Weeds: Know them to beat them

Know them

Thank goodness that most gardens have only a handful of weed species to deal with. However, as a group we certainly have a long list of enemies!

That's why we hear from you when we write about a weed or group of weeds. You say, "But you didn't tell me about this weed!" So here's our most extensive list of weeds so far.

Born of our Weeds webinar

It's 59 of the worst and most common weeds, a photo collection based on the premise that if you get to know a weed from leaf to root you are much more likely to best it in battle. Attendees to our Weeds webinar (link takes you to its recording on our Youtube channel) requested the list we used. It took a little doing to redesign it to work for you as it did during the webinar but we did it. It should be a big help to you. We think we already feel the fearful trembling of millions of weed roots.

The list also contains weed management tactics for each member of this rogue's gallery.

Be sure to let us know if this interactive appendix to our webinar Weeds: To know them is to beat them becomes a helpful addition to your weeding tools.

Download it here. Weeds Appendix 1.

Please note it's Appendix one and we're featuring it in our Hit or Miss department. We expect to hear from you soon with nominations for Appendix 2!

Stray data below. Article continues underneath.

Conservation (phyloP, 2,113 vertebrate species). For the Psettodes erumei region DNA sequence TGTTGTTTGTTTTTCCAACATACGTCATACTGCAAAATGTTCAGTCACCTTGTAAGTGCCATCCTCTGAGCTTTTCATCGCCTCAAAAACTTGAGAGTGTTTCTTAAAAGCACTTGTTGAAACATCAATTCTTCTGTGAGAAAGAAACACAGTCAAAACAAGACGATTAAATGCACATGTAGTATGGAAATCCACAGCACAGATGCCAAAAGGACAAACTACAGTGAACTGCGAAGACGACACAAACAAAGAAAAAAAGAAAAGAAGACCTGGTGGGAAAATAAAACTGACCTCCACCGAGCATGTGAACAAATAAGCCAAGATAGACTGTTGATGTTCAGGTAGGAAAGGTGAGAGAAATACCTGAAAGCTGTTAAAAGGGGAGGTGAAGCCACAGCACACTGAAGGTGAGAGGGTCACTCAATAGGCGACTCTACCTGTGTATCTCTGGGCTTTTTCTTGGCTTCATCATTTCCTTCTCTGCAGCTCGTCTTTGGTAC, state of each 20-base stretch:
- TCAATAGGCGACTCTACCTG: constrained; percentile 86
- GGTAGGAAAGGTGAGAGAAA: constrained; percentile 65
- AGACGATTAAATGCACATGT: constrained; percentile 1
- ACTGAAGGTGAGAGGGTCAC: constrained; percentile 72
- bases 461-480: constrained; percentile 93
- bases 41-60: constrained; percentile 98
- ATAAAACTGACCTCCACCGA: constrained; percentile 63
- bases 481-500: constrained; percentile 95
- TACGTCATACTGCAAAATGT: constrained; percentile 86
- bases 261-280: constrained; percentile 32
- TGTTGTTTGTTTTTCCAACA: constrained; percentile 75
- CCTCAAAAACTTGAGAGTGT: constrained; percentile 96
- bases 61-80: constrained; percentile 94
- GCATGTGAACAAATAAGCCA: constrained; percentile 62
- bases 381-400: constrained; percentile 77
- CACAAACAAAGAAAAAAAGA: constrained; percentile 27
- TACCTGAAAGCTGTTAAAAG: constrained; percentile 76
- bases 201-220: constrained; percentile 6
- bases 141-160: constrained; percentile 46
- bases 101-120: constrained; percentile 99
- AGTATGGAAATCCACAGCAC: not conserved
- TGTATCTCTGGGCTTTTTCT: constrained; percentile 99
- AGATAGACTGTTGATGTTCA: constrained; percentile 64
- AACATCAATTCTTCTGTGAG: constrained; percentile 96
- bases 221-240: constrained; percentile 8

Errata: In the Appendix the photos of dodder are not labeled. You will see the photos when you link from the weed list; the photos follow the dandelion pictures.We areĀ  working to issue a new edition.

Janet leads you on a weed hunt...

Janet leads you on a weed hunt...

...and we leave you with an interactive 167-page weed I.D. reference. Click on the weed name to see its mug shots.

...and we leave you with an interactive 167-page weed I.D. reference. Click on the weed name to see its mug shots.

Beat them

It is never too early to weed. Even in winter and even on a snow showered April day you can take steps to get ahead of your nemesis, whatever weed species it may be. We went out this week to address some problem areas in our own yard. Steven gallantly agreed to stand still with a camera in the cold so you could come along. He took the photos you see here plus a short video of Weeding Tips we have posted on our YouTube channel.

Seedlings and annual winter weeds.

First we looked at our no-mulch areas: Are they thick with weeds or holding their own?

We always have spaces that weren't mulched in fall. Sometimes we were still working there when bitter cold came. Other areas are deliberately mulch-free, such as drainage runs and rain gardens, where mulch would float and pile up. In such places we plant to create a living mulch, where foliage covers all during the growing season.

In our mulch-free drain area we found seedlings of two weed species along with seedlings of our intended, desirable species. Great! Our original plants are beginning to seed around and fill in. Nothing for us to do except pluck out the weeds and leave the creeping forget me not (Myosotis scorpioides, the true perennial, carpet forming forget-me-not). Those volunteers will grow and cover all.